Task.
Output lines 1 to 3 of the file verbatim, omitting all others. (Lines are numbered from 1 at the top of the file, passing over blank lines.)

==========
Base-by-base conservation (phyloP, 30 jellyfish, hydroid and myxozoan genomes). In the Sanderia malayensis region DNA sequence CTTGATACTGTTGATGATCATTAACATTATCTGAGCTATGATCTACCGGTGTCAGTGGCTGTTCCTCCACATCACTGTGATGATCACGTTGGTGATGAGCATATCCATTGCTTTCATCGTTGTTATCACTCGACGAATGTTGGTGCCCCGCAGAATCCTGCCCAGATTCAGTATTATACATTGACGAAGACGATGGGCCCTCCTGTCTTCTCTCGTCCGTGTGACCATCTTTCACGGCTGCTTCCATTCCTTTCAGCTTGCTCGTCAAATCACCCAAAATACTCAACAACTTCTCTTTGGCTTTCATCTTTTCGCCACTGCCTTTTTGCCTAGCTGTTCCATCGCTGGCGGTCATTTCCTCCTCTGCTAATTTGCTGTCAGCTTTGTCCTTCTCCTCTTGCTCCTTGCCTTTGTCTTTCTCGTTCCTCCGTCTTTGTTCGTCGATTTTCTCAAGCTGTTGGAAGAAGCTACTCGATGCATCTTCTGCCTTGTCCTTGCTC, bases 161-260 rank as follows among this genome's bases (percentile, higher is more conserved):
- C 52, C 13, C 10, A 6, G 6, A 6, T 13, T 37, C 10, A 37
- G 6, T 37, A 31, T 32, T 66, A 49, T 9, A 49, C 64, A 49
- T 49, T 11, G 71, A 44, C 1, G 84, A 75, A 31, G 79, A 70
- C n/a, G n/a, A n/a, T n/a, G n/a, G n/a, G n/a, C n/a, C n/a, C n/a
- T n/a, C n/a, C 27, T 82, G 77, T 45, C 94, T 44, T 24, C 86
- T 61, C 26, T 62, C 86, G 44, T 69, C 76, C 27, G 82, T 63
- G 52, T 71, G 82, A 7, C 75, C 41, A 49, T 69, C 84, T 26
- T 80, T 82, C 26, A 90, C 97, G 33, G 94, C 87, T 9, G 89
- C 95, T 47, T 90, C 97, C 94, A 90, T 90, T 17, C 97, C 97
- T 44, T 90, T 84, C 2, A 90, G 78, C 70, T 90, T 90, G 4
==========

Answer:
Base-by-base conservation (phyloP, 30 jellyfish, hydroid and myxozoan genomes). In the Sanderia malayensis region DNA sequence CTTGATACTGTTGATGATCATTAACATTATCTGAGCTATGATCTACCGGTGTCAGTGGCTGTTCCTCCACATCACTGTGATGATCACGTTGGTGATGAGCATATCCATTGCTTTCATCGTTGTTATCACTCGACGAATGTTGGTGCCCCGCAGAATCCTGCCCAGATTCAGTATTATACATTGACGAAGACGATGGGCCCTCCTGTCTTCTCTCGTCCGTGTGACCATCTTTCACGGCTGCTTCCATTCCTTTCAGCTTGCTCGTCAAATCACCCAAAATACTCAACAACTTCTCTTTGGCTTTCATCTTTTCGCCACTGCCTTTTTGCCTAGCTGTTCCATCGCTGGCGGTCATTTCCTCCTCTGCTAATTTGCTGTCAGCTTTGTCCTTCTCCTCTTGCTCCTTGCCTTTGTCTTTCTCGTTCCTCCGTCTTTGTTCGTCGATTTTCTCAAGCTGTTGGAAGAAGCTACTCGATGCATCTTCTGCCTTGTCCTTGCTC, bases 161-260 rank as follows among this genome's bases (percentile, higher is more conserved):
- C 52, C 13, C 10, A 6, G 6, A 6, T 13, T 37, C 10, A 37
- G 6, T 37, A 31, T 32, T 66, A 49, T 9, A 49, C 64, A 49